One particularly wonders whether temperatures could and should be aggregated at all levels and be proportional to investment and ownership.

 

Figure 8 – Environmental metrics covered in impact report for surveyed funds

Source: Environmental Finance, Green Bond Funds Impact Reporting Practices 2021

 

In parallel, only little progress has been achieved on standardization and methodologies disclosures of impact reporting, despite pressures from investors, industry associations and regulators for better disclosure of sustainability data on investment products.

Towards more heterogeneity with highest penetration from social and sustainable bonds?

The study predicts that the fragmentation of the impact reporting landscape could become wider as six out of ten green bond funds are now also able to invest in social or sustainability labelled bonds for which the impact calculations raise further difficulties. We delved into social bond issuers’ current reporting practices and highlighted areas of improvement in our study The “Art” of Social Bond Impact Reporting.

Demonstrating the social impact and additionality of an investment is more than a technical challenge. In contrast to GHG emissions or other environmental indicators, usually related to physical and chemical metrics (rather mechanical causation chains), social indicators generally tend to be of a more qualitative nature and impact attribution is complex. In that respect, it will be interesting to look at the impact reporting proposed by the recently launched Social Bond Funds (Amundi at end-2020, Schroders, BNP Paribas AM or AXA IM in late 2021 and early 2022), on top of historic Social Bond Funds’ range managed by Columbia Threadneedle Investments [8].  

All these problems raised the question of impact reporting standardization by bond issuers, to in fine facilitate the difficult task of aggregating impact data across their portfolios.

Transparency and standardization as main hurdles

Data collection is one of the cornerstones of fund level reporting and is still predominantly a manual and time-consuming process (see our analysis in table 4). There are some database and third-party solutions emerging, but the majority of impact data must be extracted from issuers’ impact reports. In these conditions, the very little sign of standardization in terms of format, frequency, detail, and data metrics can create headaches for funds’ managers (see our analysis in table 5 and 6). These challenges in data gathering and aggregation have led to the growth of third-party impact reporting products and some green bond funds employ an external company to gather, aggregate and produce their impact report. As one can notice in the top 10 Green Bonds Funds per AuM surveyed (see table 1), two funds are reviewed by third external party such as Carbon4.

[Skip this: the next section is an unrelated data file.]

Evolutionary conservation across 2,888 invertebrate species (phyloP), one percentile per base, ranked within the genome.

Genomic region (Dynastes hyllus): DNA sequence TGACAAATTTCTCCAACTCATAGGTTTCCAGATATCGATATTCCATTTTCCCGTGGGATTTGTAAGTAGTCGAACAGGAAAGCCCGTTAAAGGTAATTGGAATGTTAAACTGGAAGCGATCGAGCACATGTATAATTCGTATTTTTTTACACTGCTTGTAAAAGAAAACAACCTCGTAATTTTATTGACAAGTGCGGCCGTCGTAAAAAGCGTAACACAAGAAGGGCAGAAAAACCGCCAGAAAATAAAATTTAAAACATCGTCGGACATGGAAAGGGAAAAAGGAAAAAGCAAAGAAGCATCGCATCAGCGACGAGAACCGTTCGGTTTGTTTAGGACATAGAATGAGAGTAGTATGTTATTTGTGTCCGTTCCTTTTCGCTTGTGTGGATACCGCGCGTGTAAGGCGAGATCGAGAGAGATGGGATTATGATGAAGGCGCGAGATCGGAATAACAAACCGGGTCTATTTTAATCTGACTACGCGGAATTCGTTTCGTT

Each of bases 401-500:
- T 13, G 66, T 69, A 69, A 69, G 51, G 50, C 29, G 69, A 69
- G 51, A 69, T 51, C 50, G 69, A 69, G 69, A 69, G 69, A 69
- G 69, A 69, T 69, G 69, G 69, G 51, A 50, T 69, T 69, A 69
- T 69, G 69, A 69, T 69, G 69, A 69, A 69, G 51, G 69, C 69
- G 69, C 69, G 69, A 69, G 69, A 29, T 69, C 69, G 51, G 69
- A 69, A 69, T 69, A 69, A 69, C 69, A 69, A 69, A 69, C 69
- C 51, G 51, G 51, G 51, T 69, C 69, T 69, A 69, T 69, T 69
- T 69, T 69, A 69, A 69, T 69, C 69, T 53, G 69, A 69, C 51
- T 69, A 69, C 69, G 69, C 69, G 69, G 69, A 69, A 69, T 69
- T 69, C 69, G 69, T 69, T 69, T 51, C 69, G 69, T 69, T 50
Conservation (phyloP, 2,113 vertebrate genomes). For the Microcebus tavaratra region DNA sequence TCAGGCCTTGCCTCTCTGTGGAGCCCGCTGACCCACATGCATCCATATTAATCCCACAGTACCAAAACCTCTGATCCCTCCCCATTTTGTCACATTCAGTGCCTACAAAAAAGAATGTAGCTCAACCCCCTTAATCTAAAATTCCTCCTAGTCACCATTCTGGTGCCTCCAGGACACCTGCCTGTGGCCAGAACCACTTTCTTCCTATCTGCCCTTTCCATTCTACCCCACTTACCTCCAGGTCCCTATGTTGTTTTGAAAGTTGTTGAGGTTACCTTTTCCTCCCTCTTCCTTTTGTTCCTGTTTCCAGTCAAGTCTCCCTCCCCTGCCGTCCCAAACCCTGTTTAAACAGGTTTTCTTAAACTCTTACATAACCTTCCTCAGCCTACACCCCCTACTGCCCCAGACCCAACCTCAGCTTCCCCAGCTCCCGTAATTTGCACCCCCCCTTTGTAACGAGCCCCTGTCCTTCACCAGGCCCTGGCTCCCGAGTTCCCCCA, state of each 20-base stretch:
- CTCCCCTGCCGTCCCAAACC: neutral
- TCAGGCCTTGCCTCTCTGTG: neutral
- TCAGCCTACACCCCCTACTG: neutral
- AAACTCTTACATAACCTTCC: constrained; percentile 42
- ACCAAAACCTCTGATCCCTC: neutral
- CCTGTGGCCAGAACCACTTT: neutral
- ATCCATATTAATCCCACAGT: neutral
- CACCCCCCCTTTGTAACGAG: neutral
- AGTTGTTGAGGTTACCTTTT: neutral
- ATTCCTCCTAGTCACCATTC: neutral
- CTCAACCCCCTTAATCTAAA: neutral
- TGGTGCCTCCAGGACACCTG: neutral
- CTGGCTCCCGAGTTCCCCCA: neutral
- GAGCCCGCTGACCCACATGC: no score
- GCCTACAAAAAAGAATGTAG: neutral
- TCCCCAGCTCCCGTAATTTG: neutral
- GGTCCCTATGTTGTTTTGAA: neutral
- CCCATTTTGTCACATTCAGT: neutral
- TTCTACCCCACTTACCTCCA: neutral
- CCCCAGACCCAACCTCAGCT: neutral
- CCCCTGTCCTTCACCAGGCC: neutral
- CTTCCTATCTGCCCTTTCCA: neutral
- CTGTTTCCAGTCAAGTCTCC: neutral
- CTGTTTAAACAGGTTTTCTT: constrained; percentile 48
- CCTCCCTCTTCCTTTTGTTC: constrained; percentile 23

Figure 9 – How is the data for impact report gathered (funds surveyed)?

Source: Environmental Finance, Green Bond Funds Impact Reporting Practices 2021

 

Reporting guidance and standards

Several voluntary standards have been proposed, by various UN agencies and others, to guide green bond issuers in the harmonization of reporting. The ultimate goals of these proposals are to set expectations, drive consistency, and eventually, drive comparability across investments.

In its paper, Environmental Finance references several initiatives to be used by organizations seeking to optimize their positive contribution, promote impact integrity and avoid impact washing.

 

Table 3 – Examples of standards around impact reporting

Document / reference

Author/Sponsor

Harmonized Framework for Impact Reporting

ICMA

Impact Standards for Financing Sustainable Development

OECD & UNDP

Operating Principles for Impact Management

IFC

Impact Management Project

IMP Network

Impact Analysis Tools for Banks

UNEP FI

Impact Analysis Tools for Corporates

UNEP FI

Sustainable Development Goals (SDGs) Impact Standards for Bond Issuers

UNDP

A Legal Framework for Impact

The Generation Foundation, UNEP FI PRI

Global GHG Accounting and Reporting Standard

Partnership for Carbon Accounting Financials (PCAF)

The European Green Bond Standard

European Commission

Green Bond Transparency Platform

InterAmerican Development Bank

Source: Environmental Finance, Green Bond Funds Impact Reporting Practices 2021

 

What to expect from the European Green Bond Standard regarding impact

In November 2021, we published an analysis of the European Green Bond Standard (EUGBS) proposal made by the Commission. Amendments from the European Parliament are under discussion. The latest draft (Article 10 of the Standard)[9] incorporates additional requirements regarding impact reporting:

  • Individual bond reporting (not portfolios reporting)
  • Disclosure requirements applicable to all Green Bonds issuers (encompassing taxonomy alignment ratio of the UoP), somehow making the Standard compulsory (including for issuances that follow private/industry standards such as the ICMA or CBI, as well as SLB, which is odd)